I did several trenching jobs last year where the homeowner needed the yard graded and smoothed before the loam and sod were brought in. The RC-30 will be perfect for this as access between houses is getting tighter and tighter. My thinking in using a small dozer blade is that I can use it to backfill my trenches quicker and then go on to grading the yard. Would a landscape plane be better for this??

ksss
02-09-2006, 02:10 PM
If you do a lot of trenching across established landscape then I can see where an angle blade would make that easier. The issues I can see is that the blade will skip or dig in depending on how smooth the yard was to begin with due to the short wheelbase of the tracked machine.. When I backfill across established yards, I usually skim across the grass going forward to fill the trench and then back drag to leave a nice finish. The movements are kept forward and back to prevent tearing the sod. You can always give it a try and see how it works. I

jd270
02-09-2006, 10:10 PM
i made a mount for my 270 for a leon 770 9 ft dozer blade it works great

UNISCAPER
02-10-2006, 09:05 AM
I prefer a 6-1 blade and if you use a bucket, get the tilt attachment to run off your auxilary.

Squizzy246B
02-10-2006, 09:09 AM
G,day treadlite, I'd like to hear more about your experience with the RC 30. Have you got any pic's?.

treadlite
02-10-2006, 12:18 PM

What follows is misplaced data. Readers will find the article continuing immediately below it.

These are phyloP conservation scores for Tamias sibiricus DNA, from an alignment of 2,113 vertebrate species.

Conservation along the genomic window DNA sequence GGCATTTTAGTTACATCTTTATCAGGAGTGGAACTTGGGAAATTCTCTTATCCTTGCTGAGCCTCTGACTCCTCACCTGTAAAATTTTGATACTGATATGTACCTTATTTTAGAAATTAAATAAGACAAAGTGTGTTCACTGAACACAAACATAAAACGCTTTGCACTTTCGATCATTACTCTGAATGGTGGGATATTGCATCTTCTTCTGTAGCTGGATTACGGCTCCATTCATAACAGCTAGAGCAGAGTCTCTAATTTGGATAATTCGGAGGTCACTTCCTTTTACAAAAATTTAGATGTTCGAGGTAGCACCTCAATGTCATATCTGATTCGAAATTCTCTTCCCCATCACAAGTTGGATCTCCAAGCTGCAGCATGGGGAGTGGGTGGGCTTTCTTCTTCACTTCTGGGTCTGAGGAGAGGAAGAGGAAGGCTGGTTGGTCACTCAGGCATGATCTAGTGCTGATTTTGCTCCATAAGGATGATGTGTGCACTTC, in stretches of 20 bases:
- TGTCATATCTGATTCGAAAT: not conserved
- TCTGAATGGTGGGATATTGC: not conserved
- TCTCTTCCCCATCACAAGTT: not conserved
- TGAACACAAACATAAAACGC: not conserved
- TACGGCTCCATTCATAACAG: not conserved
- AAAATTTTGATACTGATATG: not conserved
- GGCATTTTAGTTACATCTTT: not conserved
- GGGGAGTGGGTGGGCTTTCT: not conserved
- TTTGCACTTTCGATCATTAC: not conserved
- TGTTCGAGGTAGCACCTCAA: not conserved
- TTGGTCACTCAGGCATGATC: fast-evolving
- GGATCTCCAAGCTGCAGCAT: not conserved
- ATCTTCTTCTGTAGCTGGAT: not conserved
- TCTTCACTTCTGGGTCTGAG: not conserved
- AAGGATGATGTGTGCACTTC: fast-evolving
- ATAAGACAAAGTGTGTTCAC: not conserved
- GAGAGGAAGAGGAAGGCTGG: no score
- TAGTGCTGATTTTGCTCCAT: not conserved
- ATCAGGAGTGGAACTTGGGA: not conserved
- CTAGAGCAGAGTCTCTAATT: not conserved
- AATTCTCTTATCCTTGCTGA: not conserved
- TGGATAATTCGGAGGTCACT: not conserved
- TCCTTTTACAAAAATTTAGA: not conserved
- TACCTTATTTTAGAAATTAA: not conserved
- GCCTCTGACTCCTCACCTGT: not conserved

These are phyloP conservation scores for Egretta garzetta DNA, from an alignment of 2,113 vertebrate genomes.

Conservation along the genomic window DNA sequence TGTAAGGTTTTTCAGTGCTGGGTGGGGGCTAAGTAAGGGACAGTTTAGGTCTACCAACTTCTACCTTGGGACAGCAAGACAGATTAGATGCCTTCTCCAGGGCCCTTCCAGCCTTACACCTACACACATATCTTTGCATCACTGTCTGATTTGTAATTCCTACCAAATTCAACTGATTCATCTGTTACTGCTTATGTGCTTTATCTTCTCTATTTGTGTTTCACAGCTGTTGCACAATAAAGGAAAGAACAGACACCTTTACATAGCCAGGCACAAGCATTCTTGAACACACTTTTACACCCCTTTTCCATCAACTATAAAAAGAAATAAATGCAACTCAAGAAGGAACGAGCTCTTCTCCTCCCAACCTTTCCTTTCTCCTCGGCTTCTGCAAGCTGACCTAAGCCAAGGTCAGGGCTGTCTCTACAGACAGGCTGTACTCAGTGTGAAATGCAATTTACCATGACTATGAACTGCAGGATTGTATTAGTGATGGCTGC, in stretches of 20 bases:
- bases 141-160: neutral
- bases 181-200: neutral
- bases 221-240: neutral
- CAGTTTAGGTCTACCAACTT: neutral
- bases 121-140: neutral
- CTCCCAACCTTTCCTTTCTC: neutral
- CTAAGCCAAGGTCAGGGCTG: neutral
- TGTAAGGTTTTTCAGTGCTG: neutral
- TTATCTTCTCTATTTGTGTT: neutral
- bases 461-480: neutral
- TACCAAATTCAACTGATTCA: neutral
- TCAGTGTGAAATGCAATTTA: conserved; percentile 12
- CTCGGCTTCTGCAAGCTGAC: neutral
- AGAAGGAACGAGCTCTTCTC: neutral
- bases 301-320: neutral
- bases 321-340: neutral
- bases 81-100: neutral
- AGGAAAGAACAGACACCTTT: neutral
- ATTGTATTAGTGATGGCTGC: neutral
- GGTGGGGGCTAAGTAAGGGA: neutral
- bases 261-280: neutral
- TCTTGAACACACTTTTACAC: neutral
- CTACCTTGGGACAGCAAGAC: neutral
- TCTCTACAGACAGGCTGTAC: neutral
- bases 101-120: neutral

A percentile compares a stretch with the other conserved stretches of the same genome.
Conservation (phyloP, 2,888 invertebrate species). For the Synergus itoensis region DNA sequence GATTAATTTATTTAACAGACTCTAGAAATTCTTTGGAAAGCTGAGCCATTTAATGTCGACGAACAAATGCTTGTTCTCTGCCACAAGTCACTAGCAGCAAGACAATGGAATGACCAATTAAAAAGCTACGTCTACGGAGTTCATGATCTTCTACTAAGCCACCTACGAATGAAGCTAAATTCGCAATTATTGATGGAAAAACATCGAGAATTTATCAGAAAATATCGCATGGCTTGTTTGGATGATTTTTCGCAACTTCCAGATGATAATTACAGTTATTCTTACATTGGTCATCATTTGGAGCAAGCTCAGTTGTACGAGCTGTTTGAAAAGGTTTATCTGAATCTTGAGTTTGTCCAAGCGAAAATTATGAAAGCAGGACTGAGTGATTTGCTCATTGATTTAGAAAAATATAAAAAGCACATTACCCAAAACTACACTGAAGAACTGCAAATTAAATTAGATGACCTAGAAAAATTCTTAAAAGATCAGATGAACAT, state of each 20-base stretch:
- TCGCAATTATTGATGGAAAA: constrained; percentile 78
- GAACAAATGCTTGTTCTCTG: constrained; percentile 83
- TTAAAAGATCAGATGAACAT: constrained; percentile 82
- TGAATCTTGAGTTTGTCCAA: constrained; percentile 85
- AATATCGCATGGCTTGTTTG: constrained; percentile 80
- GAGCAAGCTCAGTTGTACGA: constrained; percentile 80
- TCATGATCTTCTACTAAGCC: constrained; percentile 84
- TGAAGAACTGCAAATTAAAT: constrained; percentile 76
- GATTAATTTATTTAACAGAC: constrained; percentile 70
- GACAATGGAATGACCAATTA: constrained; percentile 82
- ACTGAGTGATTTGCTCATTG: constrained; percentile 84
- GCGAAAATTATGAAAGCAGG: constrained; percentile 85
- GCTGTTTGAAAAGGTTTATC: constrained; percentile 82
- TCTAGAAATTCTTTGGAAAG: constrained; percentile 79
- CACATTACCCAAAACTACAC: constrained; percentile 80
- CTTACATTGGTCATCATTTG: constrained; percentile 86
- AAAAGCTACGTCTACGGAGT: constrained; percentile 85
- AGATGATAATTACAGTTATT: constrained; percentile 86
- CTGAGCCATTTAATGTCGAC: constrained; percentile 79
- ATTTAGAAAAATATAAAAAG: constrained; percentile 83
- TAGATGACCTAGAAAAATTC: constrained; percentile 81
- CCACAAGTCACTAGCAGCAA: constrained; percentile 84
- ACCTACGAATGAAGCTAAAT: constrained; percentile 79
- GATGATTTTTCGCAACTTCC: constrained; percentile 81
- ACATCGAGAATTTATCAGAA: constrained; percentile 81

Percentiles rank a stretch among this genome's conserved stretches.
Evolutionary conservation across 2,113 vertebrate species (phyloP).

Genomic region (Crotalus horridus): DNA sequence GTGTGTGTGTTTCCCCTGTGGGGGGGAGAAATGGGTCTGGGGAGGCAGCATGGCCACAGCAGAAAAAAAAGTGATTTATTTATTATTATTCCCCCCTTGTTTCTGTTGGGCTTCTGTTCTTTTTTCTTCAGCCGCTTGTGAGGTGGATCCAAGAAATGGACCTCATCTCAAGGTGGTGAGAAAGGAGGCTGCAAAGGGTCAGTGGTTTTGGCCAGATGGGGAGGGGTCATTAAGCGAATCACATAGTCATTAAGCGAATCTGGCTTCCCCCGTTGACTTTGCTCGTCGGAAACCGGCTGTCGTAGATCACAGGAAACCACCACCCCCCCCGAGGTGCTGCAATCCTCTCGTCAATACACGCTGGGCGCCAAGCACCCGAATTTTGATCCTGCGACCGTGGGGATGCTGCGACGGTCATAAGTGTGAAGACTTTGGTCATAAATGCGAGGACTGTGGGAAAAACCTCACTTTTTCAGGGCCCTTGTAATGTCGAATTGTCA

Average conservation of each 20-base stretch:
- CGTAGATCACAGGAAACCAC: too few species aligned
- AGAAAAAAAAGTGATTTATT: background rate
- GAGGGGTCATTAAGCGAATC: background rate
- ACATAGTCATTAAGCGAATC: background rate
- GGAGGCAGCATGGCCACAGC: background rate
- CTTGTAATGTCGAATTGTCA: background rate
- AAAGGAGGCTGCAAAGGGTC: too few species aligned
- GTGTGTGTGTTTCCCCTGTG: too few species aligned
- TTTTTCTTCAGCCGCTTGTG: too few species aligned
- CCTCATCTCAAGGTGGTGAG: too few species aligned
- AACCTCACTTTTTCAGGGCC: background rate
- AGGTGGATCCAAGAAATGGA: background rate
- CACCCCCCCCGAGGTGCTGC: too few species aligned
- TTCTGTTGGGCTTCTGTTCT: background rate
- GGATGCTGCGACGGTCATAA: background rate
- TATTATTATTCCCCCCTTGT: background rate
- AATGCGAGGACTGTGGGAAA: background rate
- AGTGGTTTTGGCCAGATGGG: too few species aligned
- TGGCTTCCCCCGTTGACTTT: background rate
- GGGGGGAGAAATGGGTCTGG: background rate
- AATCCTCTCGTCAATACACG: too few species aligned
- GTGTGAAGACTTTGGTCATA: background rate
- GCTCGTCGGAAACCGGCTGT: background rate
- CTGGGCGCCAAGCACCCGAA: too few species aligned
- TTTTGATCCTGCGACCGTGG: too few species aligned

Hi Squizzy, greetings from one of the other colonies,eh!!!
I bought the RC-30 back in november and am now busy kitting it out for the upcoming season. I used it a rental for a couple of days when I was testing mini units (bobcat mt 50,52, toro dingo etc) and found it to be the better choice for me. It is far more stable (especially on hills), faster,more productive, has better tractive force, more power and in my mind safer to use. (I can't run myself or an appendage over with it).
The downsides are it's bigger, heavier, less visibility and you have to climb in and out.
I built a rear engine cover guard for it out of 2"square tubing that hinges out of the way to protect the fibreglass cover..... sooner or later I'll back into a rock or tree or something in a tight spot and then have to learn how to repair fibreglass....
I plan on building a dozer blade (in progress) and a combination pallet fork/grapple attachment for moving brush etc.
I'll try and get you some pics..... now from you, what's based on your experience, what's better for grading, a blade or a bucket???

Squizzy246B
02-10-2006, 10:32 PM
I'll try and get you some pics..... now from you, what's based on your experience, what's better for grading, a blade or a bucket???

TL, Thanks for that, I hear a lot of talk about pro's and con's of the RC30 based on specs but not so much from users in the real world.

We work our 4 in 1 on prep work to +- 1/4". If you need to push you just run with 1/2 a bucketfull. With the 4 in 1 you can cut a 1/2" off a high spot and then meter it out the bottom in a low area. I understand what Bill is saying but it is mostly dependent on the ability of the operator to trim the machine and work level. A proper blade would be better than using the "inside blade" of the 4 in 1 but all around the 4 in 1 is so versatile that you would need to be doing a lot of fine grading, like Bill does, to justify it. I do a lot of back cutting with the 4 in 1 open, this took months of practice to learn how to get it running level and smooth.

Again I think a top operator can do the job with either. I know heaps of loader operators that work in quarrys. They think they are worlds best loader drivers because they can load a truck really fast. In reality, when it comes to grading work they could flatten a beer can with a steam roller.

UNISCAPER
02-11-2006, 01:46 AM
Who grades using a pencil?